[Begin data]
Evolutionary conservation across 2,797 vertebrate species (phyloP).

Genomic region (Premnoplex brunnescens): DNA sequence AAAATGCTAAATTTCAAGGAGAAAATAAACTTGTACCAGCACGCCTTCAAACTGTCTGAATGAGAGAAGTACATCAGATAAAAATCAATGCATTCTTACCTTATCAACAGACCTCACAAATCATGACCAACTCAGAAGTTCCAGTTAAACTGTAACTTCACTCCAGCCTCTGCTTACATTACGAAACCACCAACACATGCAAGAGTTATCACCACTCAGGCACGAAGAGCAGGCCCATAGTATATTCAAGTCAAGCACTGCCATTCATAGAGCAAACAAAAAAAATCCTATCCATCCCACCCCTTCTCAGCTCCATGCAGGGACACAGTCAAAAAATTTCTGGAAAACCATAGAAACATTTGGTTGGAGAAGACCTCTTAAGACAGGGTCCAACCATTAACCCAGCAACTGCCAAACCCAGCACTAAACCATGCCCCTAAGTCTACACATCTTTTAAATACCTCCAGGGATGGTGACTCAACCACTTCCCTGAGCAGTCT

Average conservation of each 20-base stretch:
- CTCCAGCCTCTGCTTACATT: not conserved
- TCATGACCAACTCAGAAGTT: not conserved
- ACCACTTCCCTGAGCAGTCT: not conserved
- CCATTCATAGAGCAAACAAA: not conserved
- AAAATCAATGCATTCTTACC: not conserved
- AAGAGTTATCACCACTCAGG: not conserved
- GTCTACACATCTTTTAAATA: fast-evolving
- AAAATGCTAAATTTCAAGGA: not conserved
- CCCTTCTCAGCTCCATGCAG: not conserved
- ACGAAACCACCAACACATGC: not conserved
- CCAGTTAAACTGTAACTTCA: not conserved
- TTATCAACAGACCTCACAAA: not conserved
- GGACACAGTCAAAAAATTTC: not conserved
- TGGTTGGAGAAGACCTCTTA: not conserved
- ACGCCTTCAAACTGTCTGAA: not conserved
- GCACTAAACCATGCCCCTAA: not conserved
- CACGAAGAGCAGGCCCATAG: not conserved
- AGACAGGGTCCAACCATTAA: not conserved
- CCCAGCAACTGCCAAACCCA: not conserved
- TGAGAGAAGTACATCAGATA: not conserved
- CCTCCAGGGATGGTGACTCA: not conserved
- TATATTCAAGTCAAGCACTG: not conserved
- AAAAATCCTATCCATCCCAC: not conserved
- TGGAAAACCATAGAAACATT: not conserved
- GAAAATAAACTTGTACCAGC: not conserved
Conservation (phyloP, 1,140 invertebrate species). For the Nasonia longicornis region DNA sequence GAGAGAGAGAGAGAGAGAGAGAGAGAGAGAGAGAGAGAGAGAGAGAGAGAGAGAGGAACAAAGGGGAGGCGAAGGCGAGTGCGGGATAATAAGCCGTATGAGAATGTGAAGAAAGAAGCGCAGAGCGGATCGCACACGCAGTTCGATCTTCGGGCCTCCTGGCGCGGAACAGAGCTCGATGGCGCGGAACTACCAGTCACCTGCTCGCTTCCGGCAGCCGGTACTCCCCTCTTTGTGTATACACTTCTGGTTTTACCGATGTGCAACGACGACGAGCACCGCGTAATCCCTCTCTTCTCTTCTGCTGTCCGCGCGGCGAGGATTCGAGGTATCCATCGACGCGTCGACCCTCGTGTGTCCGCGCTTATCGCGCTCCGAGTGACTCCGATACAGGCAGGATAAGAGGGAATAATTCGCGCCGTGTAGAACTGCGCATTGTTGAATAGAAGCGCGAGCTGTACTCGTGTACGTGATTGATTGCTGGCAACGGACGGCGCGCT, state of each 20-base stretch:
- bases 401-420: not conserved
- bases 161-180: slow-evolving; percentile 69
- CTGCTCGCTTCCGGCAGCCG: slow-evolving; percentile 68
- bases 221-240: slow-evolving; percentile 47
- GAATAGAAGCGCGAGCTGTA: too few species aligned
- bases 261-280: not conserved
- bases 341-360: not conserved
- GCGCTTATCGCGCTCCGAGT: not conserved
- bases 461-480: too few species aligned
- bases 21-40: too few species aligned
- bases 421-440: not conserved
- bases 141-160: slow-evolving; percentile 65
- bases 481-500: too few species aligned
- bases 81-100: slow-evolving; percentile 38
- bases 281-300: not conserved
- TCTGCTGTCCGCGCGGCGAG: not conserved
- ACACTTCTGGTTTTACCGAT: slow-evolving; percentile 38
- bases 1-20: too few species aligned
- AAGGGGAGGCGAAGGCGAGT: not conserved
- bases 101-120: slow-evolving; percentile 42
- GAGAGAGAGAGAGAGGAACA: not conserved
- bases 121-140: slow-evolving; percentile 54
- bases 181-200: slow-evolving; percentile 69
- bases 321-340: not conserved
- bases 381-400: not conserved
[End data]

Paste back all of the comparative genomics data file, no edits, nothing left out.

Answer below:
Evolutionary conservation across 2,797 vertebrate species (phyloP).

Genomic region (Premnoplex brunnescens): DNA sequence AAAATGCTAAATTTCAAGGAGAAAATAAACTTGTACCAGCACGCCTTCAAACTGTCTGAATGAGAGAAGTACATCAGATAAAAATCAATGCATTCTTACCTTATCAACAGACCTCACAAATCATGACCAACTCAGAAGTTCCAGTTAAACTGTAACTTCACTCCAGCCTCTGCTTACATTACGAAACCACCAACACATGCAAGAGTTATCACCACTCAGGCACGAAGAGCAGGCCCATAGTATATTCAAGTCAAGCACTGCCATTCATAGAGCAAACAAAAAAAATCCTATCCATCCCACCCCTTCTCAGCTCCATGCAGGGACACAGTCAAAAAATTTCTGGAAAACCATAGAAACATTTGGTTGGAGAAGACCTCTTAAGACAGGGTCCAACCATTAACCCAGCAACTGCCAAACCCAGCACTAAACCATGCCCCTAAGTCTACACATCTTTTAAATACCTCCAGGGATGGTGACTCAACCACTTCCCTGAGCAGTCT

Average conservation of each 20-base stretch:
- CTCCAGCCTCTGCTTACATT: not conserved
- TCATGACCAACTCAGAAGTT: not conserved
- ACCACTTCCCTGAGCAGTCT: not conserved
- CCATTCATAGAGCAAACAAA: not conserved
- AAAATCAATGCATTCTTACC: not conserved
- AAGAGTTATCACCACTCAGG: not conserved
- GTCTACACATCTTTTAAATA: fast-evolving
- AAAATGCTAAATTTCAAGGA: not conserved
- CCCTTCTCAGCTCCATGCAG: not conserved
- ACGAAACCACCAACACATGC: not conserved
- CCAGTTAAACTGTAACTTCA: not conserved
- TTATCAACAGACCTCACAAA: not conserved
- GGACACAGTCAAAAAATTTC: not conserved
- TGGTTGGAGAAGACCTCTTA: not conserved
- ACGCCTTCAAACTGTCTGAA: not conserved
- GCACTAAACCATGCCCCTAA: not conserved
- CACGAAGAGCAGGCCCATAG: not conserved
- AGACAGGGTCCAACCATTAA: not conserved
- CCCAGCAACTGCCAAACCCA: not conserved
- TGAGAGAAGTACATCAGATA: not conserved
- CCTCCAGGGATGGTGACTCA: not conserved
- TATATTCAAGTCAAGCACTG: not conserved
- AAAAATCCTATCCATCCCAC: not conserved
- TGGAAAACCATAGAAACATT: not conserved
- GAAAATAAACTTGTACCAGC: not conserved
Conservation (phyloP, 1,140 invertebrate species). For the Nasonia longicornis region DNA sequence GAGAGAGAGAGAGAGAGAGAGAGAGAGAGAGAGAGAGAGAGAGAGAGAGAGAGAGGAACAAAGGGGAGGCGAAGGCGAGTGCGGGATAATAAGCCGTATGAGAATGTGAAGAAAGAAGCGCAGAGCGGATCGCACACGCAGTTCGATCTTCGGGCCTCCTGGCGCGGAACAGAGCTCGATGGCGCGGAACTACCAGTCACCTGCTCGCTTCCGGCAGCCGGTACTCCCCTCTTTGTGTATACACTTCTGGTTTTACCGATGTGCAACGACGACGAGCACCGCGTAATCCCTCTCTTCTCTTCTGCTGTCCGCGCGGCGAGGATTCGAGGTATCCATCGACGCGTCGACCCTCGTGTGTCCGCGCTTATCGCGCTCCGAGTGACTCCGATACAGGCAGGATAAGAGGGAATAATTCGCGCCGTGTAGAACTGCGCATTGTTGAATAGAAGCGCGAGCTGTACTCGTGTACGTGATTGATTGCTGGCAACGGACGGCGCGCT, state of each 20-base stretch:
- bases 401-420: not conserved
- bases 161-180: slow-evolving; percentile 69
- CTGCTCGCTTCCGGCAGCCG: slow-evolving; percentile 68
- bases 221-240: slow-evolving; percentile 47
- GAATAGAAGCGCGAGCTGTA: too few species aligned
- bases 261-280: not conserved
- bases 341-360: not conserved
- GCGCTTATCGCGCTCCGAGT: not conserved
- bases 461-480: too few species aligned
- bases 21-40: too few species aligned
- bases 421-440: not conserved
- bases 141-160: slow-evolving; percentile 65
- bases 481-500: too few species aligned
- bases 81-100: slow-evolving; percentile 38
- bases 281-300: not conserved
- TCTGCTGTCCGCGCGGCGAG: not conserved
- ACACTTCTGGTTTTACCGAT: slow-evolving; percentile 38
- bases 1-20: too few species aligned
- AAGGGGAGGCGAAGGCGAGT: not conserved
- bases 101-120: slow-evolving; percentile 42
- GAGAGAGAGAGAGAGGAACA: not conserved
- bases 121-140: slow-evolving; percentile 54
- bases 181-200: slow-evolving; percentile 69
- bases 321-340: not conserved
- bases 381-400: not conserved